A very interesting post by Arnold Kling at the EconLog. He very concisely defines the economic differences between entrepreneurs and workers:
As Taleb points out, there are safe professions where you charge by the hour, so I might call them Billers. As a Biller, your earnings tend to have a high floor but a low ceiling. Think of an accountant.
What Taleb calls scalable professions are ones where you are not limited by what you can charge for an hour. Recording artists, professional baseball players, entrepreneurs, corporate CEO's, and financial speculators enjoy scalability. But, as Taleb points out, they have to compete in tournaments where there are a few winners and many losers. So we can call these sorts of people Players.
Both Wallstreet and the technology industries have done an amazing job in not only delineating between "players" and "billers", but also rewarding "billers" (via outsized bonuses and stock options). That is not the case in the healthcare industry. Although, there are certain specialty physicians that garner tremendous compensation, the bulk of the "billers" just get a standard salary that is not tied to performance. IThat leads to tremendous inefficiencies because compensation focused "billers" are constantly jumping around for the highest paying job. Also, "billers" not so focused on money are stagnated, never realizing the potential rewards had they been rewarded like "billers" on Wallstreet and Silicon Valley. I can see that structure leading to "billers" looking at their profession as "just a job" and not really being motivated to innovate and foster change. Just look at the (lack of) progress in the healthcare industry as it lags significantly behind finance and technology in the last decade.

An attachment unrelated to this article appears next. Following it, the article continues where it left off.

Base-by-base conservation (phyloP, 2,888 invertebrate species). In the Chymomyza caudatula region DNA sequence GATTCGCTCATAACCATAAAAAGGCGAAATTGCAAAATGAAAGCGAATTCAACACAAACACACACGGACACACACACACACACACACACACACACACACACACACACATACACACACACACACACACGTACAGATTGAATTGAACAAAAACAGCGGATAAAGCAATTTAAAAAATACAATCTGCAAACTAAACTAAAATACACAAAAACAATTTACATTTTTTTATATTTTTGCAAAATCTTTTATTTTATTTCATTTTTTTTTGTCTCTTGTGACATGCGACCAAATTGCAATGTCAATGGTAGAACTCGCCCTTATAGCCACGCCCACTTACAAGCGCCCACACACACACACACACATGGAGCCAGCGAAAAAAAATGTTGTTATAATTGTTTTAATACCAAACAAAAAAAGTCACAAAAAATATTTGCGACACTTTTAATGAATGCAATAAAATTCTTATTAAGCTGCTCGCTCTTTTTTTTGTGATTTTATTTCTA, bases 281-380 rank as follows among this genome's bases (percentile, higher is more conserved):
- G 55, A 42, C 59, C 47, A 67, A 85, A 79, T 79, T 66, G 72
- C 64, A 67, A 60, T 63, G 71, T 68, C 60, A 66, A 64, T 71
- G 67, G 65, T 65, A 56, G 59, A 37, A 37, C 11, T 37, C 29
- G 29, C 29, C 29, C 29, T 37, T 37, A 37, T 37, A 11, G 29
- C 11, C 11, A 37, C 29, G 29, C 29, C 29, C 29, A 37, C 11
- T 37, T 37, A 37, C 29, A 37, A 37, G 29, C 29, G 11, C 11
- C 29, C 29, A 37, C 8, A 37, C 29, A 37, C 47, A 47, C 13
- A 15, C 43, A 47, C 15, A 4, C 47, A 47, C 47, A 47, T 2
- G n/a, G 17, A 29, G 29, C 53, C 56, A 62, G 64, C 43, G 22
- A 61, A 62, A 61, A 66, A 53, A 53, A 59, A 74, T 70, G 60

An interesting article passed along by good friend, Dipen Desai, regarding the expansion aspirations of Dubai World. Dubai has developed a very unique business model which has led to substantial growth in the past decade. The country is now investing in and advising other countries hoping to replicate the model:
So while petroleum-rich Persian Gulf states like Saudi Arabia, Kuwait,